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Memories of an expat

Lamb sausage wrapped in feuille de brick

651 South Ave

You met her just two weeks after she finished her university year in Paris. To hear her tell it, the experience was trial by fire. First was the half-drowned feeling of language immersion, then the eventual ease of fluency, followed by an utterly intoxicating embrace. Back in Rochester, she let go of the daily patterns of street markets and long bike rides along the Seine. She stretched out her last pack of Gauloises over three weeks and never smoked another cigarette again.

You fell in love with her because you wanted to be with someone who could love anything as much as she loved France. Whenever she came across anything that reminded her of that one golden year—a macaron or a glass of wine—she would refer to the story of Proust’s petits madeleines, a simple shell-shaped butter cookie that caused a character to become overwhelmed with memories of childhood. Over the past twelve years of your marriage, you’ve been back with her to Paris for short trips trying in vain to capture the elusive glow of being twenty and so far from home.

Now it’s April, and the weather seems all wrong. Instead of chestnuts in blossom, there’s sleet. She needs cheering up, and you’ve decided to surprise her with a trip to a little South Wedge restaurant you’ve heard about called Relish. You book orchestra tickets, pick her up from work, and make it seem like dinner was an afterthought. As you step through the half- moon curtain holding back cold drafts at the entryway, there’s little about this cozy, color-coordinated space to give your secret away.

Her eyes widen at the first look at the menu and then they start to water. “I remember having this at that place near Oberkampf and République,” she says, looking back at you. “How did you find this place?”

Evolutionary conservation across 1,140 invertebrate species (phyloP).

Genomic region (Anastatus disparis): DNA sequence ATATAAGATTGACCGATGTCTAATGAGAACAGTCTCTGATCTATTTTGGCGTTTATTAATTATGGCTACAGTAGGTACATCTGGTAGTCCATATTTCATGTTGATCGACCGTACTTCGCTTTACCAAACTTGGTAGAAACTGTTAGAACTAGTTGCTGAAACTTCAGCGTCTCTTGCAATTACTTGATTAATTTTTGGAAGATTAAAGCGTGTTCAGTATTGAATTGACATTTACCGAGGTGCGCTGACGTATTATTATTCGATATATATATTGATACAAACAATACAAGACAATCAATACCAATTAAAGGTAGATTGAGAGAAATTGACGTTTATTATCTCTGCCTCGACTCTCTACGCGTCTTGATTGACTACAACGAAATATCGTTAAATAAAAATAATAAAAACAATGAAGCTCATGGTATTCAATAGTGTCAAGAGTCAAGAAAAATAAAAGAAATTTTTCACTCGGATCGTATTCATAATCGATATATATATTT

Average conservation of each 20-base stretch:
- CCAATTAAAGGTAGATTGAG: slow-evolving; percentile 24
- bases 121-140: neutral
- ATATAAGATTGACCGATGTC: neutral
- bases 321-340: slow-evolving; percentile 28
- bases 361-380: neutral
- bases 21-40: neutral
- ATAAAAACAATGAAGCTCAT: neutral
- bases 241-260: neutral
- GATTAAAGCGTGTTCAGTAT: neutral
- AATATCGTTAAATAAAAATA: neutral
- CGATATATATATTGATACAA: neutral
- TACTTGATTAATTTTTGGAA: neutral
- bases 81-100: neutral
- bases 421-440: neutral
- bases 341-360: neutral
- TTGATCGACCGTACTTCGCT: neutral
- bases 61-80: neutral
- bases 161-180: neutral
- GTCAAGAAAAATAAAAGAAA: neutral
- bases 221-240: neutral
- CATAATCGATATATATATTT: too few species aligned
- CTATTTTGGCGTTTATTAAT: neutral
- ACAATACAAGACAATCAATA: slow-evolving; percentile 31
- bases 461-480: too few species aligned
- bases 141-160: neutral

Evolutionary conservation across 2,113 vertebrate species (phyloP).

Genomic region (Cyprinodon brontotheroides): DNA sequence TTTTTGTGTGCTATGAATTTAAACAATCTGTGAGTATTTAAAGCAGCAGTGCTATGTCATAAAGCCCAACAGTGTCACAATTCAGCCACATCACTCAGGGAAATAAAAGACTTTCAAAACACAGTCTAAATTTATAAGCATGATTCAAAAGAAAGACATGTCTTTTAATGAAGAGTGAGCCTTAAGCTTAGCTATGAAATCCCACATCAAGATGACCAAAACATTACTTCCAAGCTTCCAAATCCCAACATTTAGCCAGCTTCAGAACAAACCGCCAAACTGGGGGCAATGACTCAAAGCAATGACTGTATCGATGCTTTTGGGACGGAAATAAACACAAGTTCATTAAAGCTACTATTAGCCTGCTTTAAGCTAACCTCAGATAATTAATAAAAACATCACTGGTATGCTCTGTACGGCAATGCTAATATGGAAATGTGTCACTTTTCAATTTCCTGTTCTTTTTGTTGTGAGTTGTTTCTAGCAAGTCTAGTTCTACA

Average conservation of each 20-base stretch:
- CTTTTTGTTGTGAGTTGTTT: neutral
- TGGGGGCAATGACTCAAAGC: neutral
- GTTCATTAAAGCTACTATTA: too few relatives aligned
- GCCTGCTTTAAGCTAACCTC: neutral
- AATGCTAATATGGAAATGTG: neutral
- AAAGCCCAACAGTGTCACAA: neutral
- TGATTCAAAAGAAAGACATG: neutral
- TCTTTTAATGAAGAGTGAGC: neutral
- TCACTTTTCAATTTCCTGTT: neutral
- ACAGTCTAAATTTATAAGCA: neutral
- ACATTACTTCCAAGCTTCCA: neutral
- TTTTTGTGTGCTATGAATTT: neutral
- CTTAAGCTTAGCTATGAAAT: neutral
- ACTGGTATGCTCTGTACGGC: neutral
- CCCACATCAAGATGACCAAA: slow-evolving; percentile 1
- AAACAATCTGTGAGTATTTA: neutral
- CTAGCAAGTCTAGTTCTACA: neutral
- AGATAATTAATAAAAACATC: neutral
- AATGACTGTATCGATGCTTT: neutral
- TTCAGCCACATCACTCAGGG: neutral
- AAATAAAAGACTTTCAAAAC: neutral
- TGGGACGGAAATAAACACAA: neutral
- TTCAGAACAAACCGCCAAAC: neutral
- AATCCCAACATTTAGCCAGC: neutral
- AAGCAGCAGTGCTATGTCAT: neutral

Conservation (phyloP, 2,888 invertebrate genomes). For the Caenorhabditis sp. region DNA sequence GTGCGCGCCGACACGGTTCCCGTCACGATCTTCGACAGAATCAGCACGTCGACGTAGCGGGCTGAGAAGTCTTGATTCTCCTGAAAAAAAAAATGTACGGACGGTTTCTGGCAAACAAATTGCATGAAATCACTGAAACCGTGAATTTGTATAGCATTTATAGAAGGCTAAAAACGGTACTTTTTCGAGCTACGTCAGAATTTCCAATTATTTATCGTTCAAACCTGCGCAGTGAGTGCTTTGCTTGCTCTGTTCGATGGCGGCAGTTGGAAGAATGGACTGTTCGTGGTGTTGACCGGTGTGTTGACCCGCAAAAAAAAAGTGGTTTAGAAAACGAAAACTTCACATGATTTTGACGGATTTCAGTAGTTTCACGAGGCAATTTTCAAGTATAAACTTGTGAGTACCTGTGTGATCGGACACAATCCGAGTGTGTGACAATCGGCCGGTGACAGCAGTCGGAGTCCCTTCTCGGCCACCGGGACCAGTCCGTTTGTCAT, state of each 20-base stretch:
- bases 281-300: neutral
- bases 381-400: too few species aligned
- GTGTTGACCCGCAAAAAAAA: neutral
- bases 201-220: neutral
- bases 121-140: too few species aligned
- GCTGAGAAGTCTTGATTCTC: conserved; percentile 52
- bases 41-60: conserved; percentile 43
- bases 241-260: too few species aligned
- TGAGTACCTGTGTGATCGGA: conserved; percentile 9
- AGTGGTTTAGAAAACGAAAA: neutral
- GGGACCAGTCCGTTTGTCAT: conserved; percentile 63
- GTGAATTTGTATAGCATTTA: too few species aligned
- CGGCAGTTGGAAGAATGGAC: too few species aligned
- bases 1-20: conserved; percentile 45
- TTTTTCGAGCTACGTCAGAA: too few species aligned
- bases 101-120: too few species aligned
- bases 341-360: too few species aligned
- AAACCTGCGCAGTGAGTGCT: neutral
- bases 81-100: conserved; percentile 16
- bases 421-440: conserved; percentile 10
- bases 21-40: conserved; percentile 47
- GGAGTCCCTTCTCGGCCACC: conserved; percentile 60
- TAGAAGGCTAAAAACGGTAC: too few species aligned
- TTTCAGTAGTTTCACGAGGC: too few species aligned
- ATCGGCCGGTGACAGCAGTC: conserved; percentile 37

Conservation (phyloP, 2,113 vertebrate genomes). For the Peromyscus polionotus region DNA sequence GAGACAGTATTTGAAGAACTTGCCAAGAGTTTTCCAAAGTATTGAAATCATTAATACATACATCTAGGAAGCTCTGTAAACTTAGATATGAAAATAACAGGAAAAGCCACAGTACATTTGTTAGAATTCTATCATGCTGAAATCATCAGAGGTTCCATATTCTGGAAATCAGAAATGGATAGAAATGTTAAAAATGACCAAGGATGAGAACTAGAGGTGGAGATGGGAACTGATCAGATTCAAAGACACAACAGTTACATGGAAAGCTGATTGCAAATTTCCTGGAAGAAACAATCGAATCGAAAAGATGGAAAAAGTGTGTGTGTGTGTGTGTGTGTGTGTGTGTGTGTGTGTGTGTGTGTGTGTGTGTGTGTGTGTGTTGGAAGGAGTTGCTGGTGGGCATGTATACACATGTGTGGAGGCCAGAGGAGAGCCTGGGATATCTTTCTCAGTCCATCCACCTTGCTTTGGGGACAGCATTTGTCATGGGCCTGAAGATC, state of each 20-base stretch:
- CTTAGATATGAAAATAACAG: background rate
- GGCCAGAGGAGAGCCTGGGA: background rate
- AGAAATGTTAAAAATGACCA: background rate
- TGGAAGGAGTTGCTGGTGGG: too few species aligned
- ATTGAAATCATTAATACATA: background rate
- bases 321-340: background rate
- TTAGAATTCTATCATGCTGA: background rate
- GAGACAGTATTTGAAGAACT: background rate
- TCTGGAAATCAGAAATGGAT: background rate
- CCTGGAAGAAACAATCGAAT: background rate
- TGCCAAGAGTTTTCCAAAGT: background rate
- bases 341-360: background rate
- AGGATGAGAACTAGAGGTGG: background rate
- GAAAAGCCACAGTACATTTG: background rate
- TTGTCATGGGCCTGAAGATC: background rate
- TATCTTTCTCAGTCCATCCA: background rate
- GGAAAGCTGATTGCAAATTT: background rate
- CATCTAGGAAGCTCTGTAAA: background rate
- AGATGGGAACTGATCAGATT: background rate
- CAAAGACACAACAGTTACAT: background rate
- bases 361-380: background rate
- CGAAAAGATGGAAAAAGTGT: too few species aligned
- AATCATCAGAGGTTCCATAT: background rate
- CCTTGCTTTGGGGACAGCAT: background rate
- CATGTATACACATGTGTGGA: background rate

A friend told you that Relish tries to capture the refinement of French cuisine with the casual accessibility of Paris’s neighborhood bistros. The regular menu changes constantly, and features prix fixe tastings and family-style dinners.

Tonight, you’re seated in a tight window booth, your knees touching as you look back at the neat white shelves of wine glasses and the abstract paintings. You order a bottle of Villa Bel-Air sauvignon blanc, a full-bodied reminder of why pinot grigios are the sad country cousins of white wines. The apértif is a lamb sausage wrapped in a feuille de brick, a Tunisian pastry that looks like a crêpe but with a crisp, airy texture. The coarse lamb along with the red wine mustard create a symphony of contrasts. You can see it in her eyes: she’s being taken back.

You try the halibut quenelle ($24) for the main course, a shaped mound of fish, cream, and egg that is roasted until it’s the color of a dark loaf of bread. When served, you see rock shrimp, potatoes, and the unfamiliar dome shape of what couldn’t possibly be the halibut. A forkful sets you straight with an intense, concentrated flavor. The effect reminds you why French cuisine looms so large. It focuses on enhancing the essence of the main ingredient rather than dressing it up with spices and sauces. Unexpected joyful preparations make you take pause and remember the moment.

Duck leg cassoulet


Across the table, she is having a similar culinary epiphany with a duck leg cassoulet ($26), rich, delicate poultry in a bean and sausage stew served in a tiny red Dutch oven. A bowl of roast squash provides sweet contrast to the duck. “Ceci est incroyable,” she whispers between bites, lapsing into French.

You make it out just in time for the concert, which is lovely, but the thing she can’t stop talking about is the meal. It reminds her of others she’s had in her favorite family-run place near the university she attended as an exchange student. The owner was an acclaimed chef who gave it up to be able to call his own shots and be close to family. She remembers the kids who played quietly in the corner, the dirty windows, and the surprise amuse-bouches the owner would bring out when she lingered over her dinner. There was suddenly so much detail in her recollection, a memory of a moment in her youth.

Whether you’ve traveled overseas or not, Relish will transport you and maybe even prompt you to recollect other excellent meals in your past. The atmosphere is casual, and the presentation effortless in its artistry. In a market dominated by Italian influences, French restaurants have been quietly finding their place in Rochester, and Relish stands among the best of them.

Mark Gillespie is the marketing communications Director at SUNY Broome in Binghamton. He was formerly editor-in-chief of this magazine.

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